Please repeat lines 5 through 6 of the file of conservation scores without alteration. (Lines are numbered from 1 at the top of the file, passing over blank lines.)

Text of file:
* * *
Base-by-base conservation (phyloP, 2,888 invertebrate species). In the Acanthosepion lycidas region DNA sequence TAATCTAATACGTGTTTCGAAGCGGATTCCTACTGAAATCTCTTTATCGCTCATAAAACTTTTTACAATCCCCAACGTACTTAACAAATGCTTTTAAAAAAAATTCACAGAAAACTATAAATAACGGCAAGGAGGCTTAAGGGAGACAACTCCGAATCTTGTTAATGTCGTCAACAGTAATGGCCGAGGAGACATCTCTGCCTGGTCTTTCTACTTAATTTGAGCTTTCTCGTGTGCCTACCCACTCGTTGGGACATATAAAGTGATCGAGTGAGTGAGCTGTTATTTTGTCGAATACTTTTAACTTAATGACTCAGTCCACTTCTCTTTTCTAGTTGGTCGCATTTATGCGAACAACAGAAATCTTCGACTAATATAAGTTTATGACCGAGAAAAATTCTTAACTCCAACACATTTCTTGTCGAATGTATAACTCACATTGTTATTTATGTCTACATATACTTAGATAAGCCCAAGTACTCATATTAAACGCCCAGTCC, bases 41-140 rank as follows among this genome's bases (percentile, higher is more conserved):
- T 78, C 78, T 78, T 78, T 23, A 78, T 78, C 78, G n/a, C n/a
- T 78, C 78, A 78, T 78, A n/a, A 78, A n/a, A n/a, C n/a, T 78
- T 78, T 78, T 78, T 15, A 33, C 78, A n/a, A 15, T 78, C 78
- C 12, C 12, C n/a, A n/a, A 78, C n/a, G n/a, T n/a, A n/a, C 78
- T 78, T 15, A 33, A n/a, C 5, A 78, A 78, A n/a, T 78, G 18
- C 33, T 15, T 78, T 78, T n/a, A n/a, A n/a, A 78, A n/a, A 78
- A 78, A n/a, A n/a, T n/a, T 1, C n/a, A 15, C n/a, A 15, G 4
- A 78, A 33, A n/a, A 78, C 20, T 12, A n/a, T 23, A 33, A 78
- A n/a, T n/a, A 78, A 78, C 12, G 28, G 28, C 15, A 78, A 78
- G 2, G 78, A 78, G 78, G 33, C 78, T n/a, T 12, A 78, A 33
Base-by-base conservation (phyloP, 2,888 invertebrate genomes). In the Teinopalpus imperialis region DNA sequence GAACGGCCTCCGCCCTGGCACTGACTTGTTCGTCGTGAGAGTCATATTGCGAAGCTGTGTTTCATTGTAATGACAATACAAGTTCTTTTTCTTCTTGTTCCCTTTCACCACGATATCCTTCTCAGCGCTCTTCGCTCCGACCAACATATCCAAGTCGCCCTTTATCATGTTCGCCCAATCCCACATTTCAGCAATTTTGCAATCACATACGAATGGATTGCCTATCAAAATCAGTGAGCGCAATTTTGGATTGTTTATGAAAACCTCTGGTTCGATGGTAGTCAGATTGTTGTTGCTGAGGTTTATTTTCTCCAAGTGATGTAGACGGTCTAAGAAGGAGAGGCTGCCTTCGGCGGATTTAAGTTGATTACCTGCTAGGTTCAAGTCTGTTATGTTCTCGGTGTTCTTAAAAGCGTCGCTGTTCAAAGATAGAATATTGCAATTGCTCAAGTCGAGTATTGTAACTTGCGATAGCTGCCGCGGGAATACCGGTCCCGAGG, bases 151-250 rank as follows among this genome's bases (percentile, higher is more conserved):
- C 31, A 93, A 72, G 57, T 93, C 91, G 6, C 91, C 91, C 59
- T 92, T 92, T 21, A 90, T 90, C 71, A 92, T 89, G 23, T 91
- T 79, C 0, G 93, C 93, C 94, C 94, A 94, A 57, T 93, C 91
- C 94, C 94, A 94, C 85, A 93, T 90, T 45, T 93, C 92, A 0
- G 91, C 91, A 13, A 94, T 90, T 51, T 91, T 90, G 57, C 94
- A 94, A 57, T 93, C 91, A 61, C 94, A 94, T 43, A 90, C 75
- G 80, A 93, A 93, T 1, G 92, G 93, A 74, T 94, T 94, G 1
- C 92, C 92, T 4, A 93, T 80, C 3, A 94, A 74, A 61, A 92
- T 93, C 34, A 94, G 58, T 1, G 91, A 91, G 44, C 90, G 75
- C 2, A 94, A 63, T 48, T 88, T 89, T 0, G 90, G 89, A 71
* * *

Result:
- C 12, C 12, C n/a, A n/a, A 78, C n/a, G n/a, T n/a, A n/a, C 78
- T 78, T 15, A 33, A n/a, C 5, A 78, A 78, A n/a, T 78, G 18